Tomoaki Kato, MD, explains how a tennis-ball sized malignant tumor and six organs were removed from 7-year-old Heather McNamara of Long Island, N.Y. Three organs were reimplanted after being cooled during the operation, but the rest could not be saved. The surgery lasted 23 hours.

Surgeon tells how his team removed 6 organs during cancer operation

A 7-year-old New York girl is the first child to undergo the unique procedure that reimplanted some of her organs after a malignant tumor was removed.

By Brian Hedger — Posted March 30, 2009

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He had performed marathon surgeries before, but this was different.

This one required an intense focus that left Tomoaki Kato, MD, physically exhausted when it ended, 23 hours after it began.


On the mend after successful surgery, Heather McNamara, 7, is joined by her doctor, Tomoaki Kato, MD, (center) and her father, Joseph McNamara.

On Feb. 6, Dr. Kato and seven other surgeons removed six organs from Heather McNamara, 7, and cooled the organs in the operating room at NewYork-Presbyterian Morgan Stanley Children's Hospital with preservation fluid used in transplantations.

With the organs removed, the surgeons gained access to what had been considered by other doctors as an inoperable cancerous tumor the size of a tennis ball. The tumor was tangled among organs and blood vessels.

After the lesion was removed, the girl's large and small intestines and liver were reimplanted. Her stomach, spleen and pancreas had been severely damaged by the cancer and could not be saved. Dr. Kato said he connected her esophagus to her small bowel to act as a stomach.

The procedure was believed to be just the second of its kind, and the first on a child.

It was extremely challenging, mentally and physically. Dr. Kato remembers briefly talking to the girl's parents after the operation, then stumbling to a nearby couch to sleep.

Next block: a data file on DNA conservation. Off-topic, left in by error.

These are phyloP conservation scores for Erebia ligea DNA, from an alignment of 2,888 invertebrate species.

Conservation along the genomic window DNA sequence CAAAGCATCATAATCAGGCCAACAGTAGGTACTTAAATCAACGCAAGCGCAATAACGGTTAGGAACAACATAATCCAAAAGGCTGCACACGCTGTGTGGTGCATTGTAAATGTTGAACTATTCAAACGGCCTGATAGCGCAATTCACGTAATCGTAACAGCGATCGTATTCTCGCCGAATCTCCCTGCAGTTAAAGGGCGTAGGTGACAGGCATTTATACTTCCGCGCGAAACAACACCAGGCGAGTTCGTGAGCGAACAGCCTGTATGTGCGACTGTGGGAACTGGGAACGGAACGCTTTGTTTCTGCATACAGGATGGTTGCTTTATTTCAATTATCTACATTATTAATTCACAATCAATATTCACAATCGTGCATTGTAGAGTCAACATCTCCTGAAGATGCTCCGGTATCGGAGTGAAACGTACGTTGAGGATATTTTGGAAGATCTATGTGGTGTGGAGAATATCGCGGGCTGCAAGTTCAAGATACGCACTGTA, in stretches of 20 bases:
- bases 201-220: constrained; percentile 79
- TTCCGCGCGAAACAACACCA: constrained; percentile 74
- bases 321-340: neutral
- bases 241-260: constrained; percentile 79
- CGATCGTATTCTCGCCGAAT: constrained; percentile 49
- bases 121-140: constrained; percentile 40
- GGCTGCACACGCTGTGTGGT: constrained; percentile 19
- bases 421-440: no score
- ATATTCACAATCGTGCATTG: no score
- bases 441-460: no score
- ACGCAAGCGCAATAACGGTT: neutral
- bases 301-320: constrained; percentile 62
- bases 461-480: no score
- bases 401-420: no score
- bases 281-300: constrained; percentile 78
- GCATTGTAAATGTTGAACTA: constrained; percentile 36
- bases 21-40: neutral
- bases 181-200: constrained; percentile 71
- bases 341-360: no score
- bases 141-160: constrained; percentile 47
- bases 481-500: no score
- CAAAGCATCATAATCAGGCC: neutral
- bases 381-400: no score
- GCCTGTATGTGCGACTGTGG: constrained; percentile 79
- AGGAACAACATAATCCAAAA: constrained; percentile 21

"I am used to long surgeries, but not this type," said Dr. Kato, surgical director of liver and intestinal transplantation at NewYork-Presbyterian Hospital/Columbia University Medical Center. "I usually don't get exhausted at the end. Sometimes I'll get tired, but not to the point where you have trouble keeping yourself up. This surgery got me to that level. It was an intense 23 hours."

Marathon in the OR

The surgeons spent the first seven or eight hours diligently working with the girl's organs and blood vessels outside her body. It was the most mentally taxing part.

"What really took the longest was immobilizing everything after taking the organs out," Dr. Kato said. "The best approach is to take everything at the same time, then cut the tumor and separate the organs outside of the body."

He did a similar procedure in 2008 on a 62-year-old woman in Miami. Heather's tumor, he said, was in a slightly different location, but both surgeries were successful.

He hopes other surgeons will learn and adopt the technique. "Any program that can do [multiple-organ] transplants could do this procedure."

The Long Island, N.Y., girl was released from the hospital in March, four weeks after the surgery. She is doing well, according to her father, Joseph McNamara, who was prepped to be a donor if his daughter's liver had been damaged.

With her reconstructed stomach, "I've been telling everybody that she won't be able to compete in any hot dog-eating contests, but she will be able to eat fairly regularly," Dr. Kato said. "It will be similar to the way a gastric-bypass patient eats, in small portions."

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